Windows NIO bug?
Alan.Bateman at oracle.com
Fri Jul 6 16:51:58 UTC 2018
On 06/07/2018 17:13, Simone Bordet wrote:
> we're hitting a strange behavior that I would like opinion on from this group.
> A client opens a TCP connection to the server and sends a HTTP request
> with a very large body.
> The server accepts the connection, sets interestOps=OP_READ; the
> selector wakes up, sets interestOps=0 and (another thread) goes back
> to select(); the server reads the HTTP request headers only, sends the
> HTTP response _without_ reading the request body, then closes the
> connection via SocketChannel.close().
> After closing the connection there are 2 cases:
> A) the selector is not woken up again
> B) the selector is woken up
> In case A) we see that the client continues to write the request
> content, the server continues to send back TCP ACKs until the TCP
> connection is congested and the client registers for OP_WRITE.
> Unfortunately the server cannot drain the buffers (its connection is
> gone) and so the client stalls.
> In case B) we see that the client continues to write the request
> content, and after a few writes the server responds with a TCP RST.
> Case B) is what always happens on Linux no matter if the selector is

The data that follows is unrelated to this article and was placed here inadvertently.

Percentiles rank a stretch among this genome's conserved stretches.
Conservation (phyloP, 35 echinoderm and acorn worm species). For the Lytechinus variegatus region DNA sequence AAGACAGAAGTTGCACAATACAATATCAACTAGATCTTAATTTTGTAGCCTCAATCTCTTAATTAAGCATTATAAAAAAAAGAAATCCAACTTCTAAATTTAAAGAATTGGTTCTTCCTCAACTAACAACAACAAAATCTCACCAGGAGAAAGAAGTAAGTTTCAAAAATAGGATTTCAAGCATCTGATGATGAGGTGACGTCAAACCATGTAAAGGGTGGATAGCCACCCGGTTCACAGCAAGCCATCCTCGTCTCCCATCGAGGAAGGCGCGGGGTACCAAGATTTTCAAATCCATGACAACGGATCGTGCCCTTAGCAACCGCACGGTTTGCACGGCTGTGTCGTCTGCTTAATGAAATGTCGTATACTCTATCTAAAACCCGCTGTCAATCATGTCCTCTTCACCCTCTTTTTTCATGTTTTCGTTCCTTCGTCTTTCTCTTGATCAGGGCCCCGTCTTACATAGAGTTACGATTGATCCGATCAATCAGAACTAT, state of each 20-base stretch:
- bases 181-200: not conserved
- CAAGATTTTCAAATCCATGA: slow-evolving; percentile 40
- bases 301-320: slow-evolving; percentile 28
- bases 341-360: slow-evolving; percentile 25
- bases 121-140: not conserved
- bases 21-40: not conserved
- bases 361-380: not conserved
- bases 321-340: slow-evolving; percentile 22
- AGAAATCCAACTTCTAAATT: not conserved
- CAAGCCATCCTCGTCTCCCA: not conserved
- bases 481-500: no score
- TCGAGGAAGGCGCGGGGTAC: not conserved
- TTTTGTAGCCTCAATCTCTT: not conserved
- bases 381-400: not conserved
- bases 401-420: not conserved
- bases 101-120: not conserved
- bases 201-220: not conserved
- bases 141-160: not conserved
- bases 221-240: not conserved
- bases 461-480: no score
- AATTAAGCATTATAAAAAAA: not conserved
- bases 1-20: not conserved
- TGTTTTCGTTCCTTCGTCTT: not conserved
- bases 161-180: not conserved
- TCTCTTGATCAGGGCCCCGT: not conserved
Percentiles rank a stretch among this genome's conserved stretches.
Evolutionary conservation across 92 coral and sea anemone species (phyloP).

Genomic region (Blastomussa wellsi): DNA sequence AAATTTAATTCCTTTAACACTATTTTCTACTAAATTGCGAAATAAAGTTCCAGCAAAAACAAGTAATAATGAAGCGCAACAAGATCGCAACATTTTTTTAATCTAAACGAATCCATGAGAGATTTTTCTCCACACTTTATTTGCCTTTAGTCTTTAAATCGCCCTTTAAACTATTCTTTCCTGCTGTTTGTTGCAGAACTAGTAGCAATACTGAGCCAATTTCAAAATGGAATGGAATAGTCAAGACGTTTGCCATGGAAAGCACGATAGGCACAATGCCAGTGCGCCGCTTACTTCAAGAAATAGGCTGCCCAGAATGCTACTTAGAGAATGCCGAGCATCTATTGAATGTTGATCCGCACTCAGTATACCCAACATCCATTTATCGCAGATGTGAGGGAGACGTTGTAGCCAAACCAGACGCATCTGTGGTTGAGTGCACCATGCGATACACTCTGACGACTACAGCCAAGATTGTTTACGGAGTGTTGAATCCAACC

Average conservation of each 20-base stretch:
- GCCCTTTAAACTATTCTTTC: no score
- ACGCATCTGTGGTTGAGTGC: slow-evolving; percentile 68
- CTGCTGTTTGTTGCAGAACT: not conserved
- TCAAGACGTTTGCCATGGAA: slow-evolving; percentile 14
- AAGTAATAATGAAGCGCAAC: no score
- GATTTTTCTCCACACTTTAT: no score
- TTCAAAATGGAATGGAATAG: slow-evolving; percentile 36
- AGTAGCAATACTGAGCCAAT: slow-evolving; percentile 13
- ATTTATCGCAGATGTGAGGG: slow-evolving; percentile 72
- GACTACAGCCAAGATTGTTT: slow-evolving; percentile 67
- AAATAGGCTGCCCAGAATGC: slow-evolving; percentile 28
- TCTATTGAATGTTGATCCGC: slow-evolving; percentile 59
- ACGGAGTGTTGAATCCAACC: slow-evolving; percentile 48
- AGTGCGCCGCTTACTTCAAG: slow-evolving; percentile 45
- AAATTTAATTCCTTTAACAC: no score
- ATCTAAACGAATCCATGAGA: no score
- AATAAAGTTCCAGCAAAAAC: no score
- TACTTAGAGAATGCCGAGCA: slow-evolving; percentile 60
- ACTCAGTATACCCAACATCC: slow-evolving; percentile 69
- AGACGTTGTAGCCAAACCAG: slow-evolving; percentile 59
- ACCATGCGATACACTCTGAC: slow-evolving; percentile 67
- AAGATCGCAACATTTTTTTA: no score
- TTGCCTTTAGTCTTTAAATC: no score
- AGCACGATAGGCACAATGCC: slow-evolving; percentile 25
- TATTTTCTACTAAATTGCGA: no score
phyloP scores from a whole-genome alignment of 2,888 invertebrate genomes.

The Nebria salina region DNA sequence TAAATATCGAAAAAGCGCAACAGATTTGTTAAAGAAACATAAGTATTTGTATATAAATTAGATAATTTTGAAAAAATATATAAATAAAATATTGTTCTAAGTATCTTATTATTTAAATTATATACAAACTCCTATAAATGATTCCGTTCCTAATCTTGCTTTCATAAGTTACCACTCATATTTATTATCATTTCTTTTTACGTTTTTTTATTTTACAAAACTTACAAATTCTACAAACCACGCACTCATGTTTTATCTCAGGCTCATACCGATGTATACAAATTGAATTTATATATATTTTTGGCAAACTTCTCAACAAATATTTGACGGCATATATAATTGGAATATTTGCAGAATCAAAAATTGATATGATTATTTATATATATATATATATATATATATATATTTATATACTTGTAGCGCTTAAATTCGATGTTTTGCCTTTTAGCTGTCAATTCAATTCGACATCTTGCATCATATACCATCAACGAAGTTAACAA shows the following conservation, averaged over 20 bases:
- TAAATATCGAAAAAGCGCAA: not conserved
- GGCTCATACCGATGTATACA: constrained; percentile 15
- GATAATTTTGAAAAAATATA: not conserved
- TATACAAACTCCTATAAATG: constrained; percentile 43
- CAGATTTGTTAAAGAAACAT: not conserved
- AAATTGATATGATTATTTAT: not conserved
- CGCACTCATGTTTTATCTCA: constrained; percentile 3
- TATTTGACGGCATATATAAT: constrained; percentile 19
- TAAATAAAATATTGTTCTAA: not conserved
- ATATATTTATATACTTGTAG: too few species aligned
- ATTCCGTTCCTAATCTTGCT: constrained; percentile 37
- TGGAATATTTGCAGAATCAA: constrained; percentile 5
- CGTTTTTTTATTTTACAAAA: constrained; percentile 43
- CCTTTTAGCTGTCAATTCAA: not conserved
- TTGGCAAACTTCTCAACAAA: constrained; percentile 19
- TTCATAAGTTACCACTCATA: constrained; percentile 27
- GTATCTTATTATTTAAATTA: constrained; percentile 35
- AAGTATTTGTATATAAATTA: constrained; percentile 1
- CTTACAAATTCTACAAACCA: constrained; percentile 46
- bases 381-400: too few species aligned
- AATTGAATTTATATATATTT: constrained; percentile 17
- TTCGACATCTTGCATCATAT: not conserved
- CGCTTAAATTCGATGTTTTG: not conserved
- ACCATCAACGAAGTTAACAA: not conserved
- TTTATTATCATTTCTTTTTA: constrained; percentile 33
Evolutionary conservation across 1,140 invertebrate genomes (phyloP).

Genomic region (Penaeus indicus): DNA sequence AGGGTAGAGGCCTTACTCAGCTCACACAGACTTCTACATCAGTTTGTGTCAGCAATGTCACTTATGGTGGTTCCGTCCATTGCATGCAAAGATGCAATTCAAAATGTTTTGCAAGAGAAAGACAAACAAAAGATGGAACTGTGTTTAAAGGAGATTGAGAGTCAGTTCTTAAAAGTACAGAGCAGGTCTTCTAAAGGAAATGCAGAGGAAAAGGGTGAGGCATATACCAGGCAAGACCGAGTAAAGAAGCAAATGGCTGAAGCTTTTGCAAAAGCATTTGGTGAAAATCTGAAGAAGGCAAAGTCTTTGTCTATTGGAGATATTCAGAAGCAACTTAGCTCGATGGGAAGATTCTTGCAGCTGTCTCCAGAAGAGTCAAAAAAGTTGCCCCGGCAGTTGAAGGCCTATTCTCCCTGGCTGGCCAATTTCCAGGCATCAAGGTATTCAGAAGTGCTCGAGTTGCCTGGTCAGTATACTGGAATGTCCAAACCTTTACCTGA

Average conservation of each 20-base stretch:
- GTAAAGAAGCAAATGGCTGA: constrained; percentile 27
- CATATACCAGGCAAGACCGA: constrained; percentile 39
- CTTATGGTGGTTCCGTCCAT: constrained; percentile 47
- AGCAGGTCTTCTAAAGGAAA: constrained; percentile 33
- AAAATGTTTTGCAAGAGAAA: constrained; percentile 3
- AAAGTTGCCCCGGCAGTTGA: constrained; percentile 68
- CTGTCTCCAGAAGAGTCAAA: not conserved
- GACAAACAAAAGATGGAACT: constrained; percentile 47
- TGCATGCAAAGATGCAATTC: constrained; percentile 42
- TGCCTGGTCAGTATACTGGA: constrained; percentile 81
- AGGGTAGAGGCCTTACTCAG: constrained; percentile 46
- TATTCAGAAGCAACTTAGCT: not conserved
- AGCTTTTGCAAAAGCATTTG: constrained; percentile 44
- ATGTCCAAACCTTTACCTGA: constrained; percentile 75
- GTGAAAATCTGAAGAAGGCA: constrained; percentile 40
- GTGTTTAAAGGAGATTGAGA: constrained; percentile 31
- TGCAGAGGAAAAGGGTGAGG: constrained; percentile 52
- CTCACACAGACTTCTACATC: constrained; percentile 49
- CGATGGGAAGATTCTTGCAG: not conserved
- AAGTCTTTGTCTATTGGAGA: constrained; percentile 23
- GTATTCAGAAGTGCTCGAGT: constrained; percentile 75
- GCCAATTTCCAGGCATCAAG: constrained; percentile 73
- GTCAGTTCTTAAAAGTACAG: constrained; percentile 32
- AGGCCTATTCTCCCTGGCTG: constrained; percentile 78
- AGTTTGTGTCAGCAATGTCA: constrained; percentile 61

> woken up or not, and I think it's the correct behavior.
> I can easily turn case A) into case B) by adding a bit of code that
> wakes up the selector (just selector.wakeup() is enough).
> It is as if after SocketChannel.close(), in case A), the selector does
> not tell the TCP stack that the socket is gone, so the TCP stack
> continues to ACK even if the SocketChannel is closed and should be
> even "gone" from the OS as well.
> Has anyone seen this?
When you invoke close on a SocketChannel that is registered with one or
more Selectors then the closing of the socket is delayed until it has
been deregistered from all Selectors. This is irrespective of the
interest operation set. With your case A then it sounds like there is no
selection activity so this is why the close is delayed. If the client
were reading then it would read EOF as the implementation does a half
close. There is no graceful equivalent for writing.
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